As you can see in my last couple of posts, I finally got a running camera. I had some pretty specific requirements. First, the camera had to be small enough to fit in the pocket of my Nathan Fuel belt. Second, it had to be easy to use - the more point and shoot the better. Obviously, if I'm running, I can't be taking gobs of time to be adjusting a camera to take a shot or two.
In today's market, there are literally hundreds of cameras that meet these requirements. The information out on the Internet is voluminous and confusing. I ended up relying on two main information sources for my camera review: CNET(http://reviews.cnet.com/digital-cameras/) and the "What Camera Should I Buy?" forum at digitalcamerareview.com (http://forum.digitalcamerareview.com/forumdisplay.php?f=28). I used CNET to find the cameras that looked promising, and digitalcamerareview.com to converse with others about their experiences with those cameras. When all the smoke cleared, I had a short list of 3 different cameras:
(1) Canon Powershot SD1100/SD1000: This was the smallest camera of the group. Canon has a reputation for great photo quality.
(2) Sony DSC-T300: This was the fastest camera of the three I looked at.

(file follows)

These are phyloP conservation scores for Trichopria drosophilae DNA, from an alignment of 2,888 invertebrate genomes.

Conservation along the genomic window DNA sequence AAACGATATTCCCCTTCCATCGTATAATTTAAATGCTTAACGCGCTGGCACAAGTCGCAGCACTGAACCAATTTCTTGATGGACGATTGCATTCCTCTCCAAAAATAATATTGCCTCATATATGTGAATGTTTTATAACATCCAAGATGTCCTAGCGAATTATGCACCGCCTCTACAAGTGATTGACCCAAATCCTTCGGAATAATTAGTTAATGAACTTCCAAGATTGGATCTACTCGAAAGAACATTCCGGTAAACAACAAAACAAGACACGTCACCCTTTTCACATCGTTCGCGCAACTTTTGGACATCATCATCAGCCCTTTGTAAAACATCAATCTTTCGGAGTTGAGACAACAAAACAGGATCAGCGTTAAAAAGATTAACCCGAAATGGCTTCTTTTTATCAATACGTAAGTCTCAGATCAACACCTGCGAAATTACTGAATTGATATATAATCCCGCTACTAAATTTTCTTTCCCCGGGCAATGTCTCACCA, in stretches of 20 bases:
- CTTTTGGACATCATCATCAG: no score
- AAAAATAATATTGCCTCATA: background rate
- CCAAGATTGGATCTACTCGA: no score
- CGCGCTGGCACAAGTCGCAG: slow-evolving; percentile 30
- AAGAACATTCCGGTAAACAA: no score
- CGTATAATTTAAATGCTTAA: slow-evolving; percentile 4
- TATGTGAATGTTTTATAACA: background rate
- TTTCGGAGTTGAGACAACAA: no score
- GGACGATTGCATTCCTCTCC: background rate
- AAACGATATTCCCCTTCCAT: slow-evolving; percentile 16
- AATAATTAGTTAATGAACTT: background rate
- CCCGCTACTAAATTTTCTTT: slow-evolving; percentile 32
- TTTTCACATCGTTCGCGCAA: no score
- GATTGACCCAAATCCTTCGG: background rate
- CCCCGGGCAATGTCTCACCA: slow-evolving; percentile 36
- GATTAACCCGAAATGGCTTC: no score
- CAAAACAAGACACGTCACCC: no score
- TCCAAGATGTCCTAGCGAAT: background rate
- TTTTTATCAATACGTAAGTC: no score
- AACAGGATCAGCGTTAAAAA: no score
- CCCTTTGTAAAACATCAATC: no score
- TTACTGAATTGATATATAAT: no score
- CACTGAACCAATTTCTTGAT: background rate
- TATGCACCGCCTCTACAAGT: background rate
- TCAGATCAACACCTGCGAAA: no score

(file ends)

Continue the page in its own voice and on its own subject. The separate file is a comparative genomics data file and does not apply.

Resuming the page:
(3) Olympus 790SW: This was the simplest camera I looked at. Also, the SW line is waterproof, shockproof and freezeproof.
I ended up with the Olympus. The main reason was for selecting this one was the fact that the camera is waterproof. That means that I can put it in my fuel belt pouch or even carry it in my hand and not have to worry about my perspiration affecting the camera. Also, since the camera is shockproof (advertised to be able to withstand a drop of 5 feet), it will hold up to the repeated shock of running over distances. Also, I went to the Olympus refurbished web store on eBay and purchased the camera for less than $200.
The camera actually fits in my hand:
So far, the quality of the few pictures that I've taken seem to be good (it has 7MP resolution compared to the Sony and Canon at 10MP). It takes video and has image stabilization as well. My biggest beef so far is it's speed. It is not the fastest camera - especially when I want to take action pictures. I can only seem to squeeze out a picture a second...
Bottom line - if you are looking for a good point and shoot that can stand up to the punishment that we as runners can dole out, consider the Olympus. But, if you want higher quality photos, or need an ultracompact point and shoot to take action shots, then this camera is not the one that would make you happy.